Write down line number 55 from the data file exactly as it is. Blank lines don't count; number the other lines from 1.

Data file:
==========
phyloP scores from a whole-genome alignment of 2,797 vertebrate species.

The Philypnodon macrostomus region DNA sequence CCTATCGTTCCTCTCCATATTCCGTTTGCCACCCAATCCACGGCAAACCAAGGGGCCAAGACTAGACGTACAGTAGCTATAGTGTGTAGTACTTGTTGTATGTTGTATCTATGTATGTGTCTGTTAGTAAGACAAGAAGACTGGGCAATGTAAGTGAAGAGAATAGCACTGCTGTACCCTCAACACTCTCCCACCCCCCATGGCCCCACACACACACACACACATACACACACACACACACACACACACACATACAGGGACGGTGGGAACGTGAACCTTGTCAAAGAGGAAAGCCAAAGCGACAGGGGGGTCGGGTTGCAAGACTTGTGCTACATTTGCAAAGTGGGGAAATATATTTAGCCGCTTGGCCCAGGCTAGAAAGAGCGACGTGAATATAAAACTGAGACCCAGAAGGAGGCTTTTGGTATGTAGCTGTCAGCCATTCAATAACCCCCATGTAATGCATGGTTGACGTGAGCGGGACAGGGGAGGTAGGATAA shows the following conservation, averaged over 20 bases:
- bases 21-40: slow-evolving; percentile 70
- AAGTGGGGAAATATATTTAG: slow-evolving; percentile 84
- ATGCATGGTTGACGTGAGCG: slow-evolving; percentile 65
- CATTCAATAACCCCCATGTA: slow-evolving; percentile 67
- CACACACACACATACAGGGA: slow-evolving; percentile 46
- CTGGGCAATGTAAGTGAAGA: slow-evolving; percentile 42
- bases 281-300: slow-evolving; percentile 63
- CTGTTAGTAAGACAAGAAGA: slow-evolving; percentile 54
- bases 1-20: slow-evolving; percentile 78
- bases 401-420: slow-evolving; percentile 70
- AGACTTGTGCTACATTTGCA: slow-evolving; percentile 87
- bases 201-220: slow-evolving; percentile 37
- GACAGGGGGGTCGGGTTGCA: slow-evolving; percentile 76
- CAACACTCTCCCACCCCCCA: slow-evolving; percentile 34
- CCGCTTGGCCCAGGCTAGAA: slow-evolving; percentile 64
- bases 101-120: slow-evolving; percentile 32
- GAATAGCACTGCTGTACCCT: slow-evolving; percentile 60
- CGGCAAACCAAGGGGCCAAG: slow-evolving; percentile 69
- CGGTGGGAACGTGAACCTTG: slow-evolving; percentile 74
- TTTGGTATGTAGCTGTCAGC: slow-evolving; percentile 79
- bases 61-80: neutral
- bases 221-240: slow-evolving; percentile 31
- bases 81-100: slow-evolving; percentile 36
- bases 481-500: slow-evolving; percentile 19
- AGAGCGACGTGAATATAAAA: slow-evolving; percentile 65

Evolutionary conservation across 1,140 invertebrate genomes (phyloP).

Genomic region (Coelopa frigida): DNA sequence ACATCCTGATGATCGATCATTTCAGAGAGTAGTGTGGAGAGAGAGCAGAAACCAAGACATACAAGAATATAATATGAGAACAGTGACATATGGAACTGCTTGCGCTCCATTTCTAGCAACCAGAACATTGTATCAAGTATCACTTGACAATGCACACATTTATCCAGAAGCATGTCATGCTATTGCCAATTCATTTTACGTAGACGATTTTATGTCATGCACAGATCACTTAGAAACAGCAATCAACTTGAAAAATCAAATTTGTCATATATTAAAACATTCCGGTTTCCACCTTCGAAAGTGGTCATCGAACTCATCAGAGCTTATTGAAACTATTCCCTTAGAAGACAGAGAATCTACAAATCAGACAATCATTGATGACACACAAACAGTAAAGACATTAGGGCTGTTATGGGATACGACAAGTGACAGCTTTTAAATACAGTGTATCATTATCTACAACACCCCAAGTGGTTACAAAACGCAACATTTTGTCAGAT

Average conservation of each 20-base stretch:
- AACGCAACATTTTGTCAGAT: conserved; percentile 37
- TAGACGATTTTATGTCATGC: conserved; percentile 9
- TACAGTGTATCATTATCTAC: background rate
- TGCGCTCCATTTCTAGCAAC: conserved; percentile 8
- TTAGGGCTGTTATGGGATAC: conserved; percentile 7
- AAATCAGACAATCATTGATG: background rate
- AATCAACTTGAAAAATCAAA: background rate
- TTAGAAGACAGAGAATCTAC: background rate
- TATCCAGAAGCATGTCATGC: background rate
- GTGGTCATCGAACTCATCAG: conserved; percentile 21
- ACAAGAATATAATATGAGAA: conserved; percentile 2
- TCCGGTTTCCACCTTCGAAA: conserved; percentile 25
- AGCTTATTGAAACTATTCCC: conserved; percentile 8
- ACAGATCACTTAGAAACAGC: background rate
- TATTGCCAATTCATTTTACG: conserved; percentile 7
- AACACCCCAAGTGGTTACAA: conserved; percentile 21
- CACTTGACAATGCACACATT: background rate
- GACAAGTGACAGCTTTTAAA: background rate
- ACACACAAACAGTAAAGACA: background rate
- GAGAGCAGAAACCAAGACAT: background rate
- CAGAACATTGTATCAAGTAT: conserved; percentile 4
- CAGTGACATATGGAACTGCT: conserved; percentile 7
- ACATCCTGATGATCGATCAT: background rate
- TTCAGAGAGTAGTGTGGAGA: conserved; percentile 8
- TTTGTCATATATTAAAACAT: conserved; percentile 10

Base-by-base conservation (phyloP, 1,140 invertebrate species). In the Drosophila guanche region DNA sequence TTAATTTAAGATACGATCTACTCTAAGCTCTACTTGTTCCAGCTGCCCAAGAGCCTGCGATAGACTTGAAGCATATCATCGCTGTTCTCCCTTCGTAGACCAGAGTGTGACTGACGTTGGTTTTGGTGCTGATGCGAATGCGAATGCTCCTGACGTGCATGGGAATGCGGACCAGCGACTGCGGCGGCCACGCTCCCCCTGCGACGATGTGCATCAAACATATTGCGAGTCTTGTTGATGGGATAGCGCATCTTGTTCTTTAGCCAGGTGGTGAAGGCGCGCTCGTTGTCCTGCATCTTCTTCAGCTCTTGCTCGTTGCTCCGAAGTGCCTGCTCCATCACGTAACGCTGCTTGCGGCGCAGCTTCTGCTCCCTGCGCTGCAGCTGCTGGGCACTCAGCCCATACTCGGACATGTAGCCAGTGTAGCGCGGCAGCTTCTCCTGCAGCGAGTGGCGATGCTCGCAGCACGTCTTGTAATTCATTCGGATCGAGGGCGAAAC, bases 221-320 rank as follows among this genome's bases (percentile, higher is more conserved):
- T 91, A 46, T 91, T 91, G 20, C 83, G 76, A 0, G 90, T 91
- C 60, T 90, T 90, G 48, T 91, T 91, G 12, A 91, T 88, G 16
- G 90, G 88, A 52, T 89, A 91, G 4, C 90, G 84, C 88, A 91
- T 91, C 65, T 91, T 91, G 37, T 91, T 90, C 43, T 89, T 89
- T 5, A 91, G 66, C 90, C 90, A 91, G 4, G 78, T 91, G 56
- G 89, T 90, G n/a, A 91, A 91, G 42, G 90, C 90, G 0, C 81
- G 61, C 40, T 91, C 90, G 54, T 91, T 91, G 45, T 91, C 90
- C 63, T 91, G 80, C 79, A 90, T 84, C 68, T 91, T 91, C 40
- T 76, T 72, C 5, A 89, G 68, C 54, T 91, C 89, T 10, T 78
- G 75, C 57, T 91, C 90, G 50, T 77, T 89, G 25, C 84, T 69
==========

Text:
- TTTGTCATATATTAAAACAT: conserved; percentile 10